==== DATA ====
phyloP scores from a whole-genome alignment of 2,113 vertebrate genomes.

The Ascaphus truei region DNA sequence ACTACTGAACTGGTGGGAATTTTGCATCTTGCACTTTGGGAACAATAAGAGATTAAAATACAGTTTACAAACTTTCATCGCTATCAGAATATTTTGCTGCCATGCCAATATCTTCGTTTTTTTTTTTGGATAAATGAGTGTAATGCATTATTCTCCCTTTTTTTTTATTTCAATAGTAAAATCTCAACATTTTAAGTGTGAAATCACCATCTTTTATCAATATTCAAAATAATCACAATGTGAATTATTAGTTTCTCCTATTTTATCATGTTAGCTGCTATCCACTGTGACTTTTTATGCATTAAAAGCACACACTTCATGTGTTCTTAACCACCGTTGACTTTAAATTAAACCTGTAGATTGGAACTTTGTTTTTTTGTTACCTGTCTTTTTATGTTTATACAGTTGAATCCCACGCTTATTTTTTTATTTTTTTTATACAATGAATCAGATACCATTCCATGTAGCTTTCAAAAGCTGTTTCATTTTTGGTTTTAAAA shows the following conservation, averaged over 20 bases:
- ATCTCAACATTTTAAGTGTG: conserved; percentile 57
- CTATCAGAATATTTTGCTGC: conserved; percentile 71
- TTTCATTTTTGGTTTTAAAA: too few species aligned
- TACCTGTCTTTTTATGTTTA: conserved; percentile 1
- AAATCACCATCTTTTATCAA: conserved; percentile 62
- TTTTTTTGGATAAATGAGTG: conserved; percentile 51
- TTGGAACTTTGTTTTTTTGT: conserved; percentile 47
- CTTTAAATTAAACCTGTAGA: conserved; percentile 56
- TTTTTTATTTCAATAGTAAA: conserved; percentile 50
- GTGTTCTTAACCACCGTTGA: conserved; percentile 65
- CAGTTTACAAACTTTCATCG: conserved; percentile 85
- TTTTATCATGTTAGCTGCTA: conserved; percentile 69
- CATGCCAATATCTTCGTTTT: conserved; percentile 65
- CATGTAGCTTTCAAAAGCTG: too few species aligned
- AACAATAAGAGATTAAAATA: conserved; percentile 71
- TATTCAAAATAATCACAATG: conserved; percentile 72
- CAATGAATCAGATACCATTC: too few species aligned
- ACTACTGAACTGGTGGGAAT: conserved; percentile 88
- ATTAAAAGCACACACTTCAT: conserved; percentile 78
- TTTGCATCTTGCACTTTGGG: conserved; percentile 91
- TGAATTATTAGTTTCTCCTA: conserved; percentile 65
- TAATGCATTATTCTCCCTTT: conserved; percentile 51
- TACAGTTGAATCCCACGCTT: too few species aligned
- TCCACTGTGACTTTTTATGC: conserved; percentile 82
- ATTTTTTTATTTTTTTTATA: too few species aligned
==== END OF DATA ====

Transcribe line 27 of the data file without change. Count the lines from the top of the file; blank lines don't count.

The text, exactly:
- ATTTTTTTATTTTTTTTATA: too few species aligned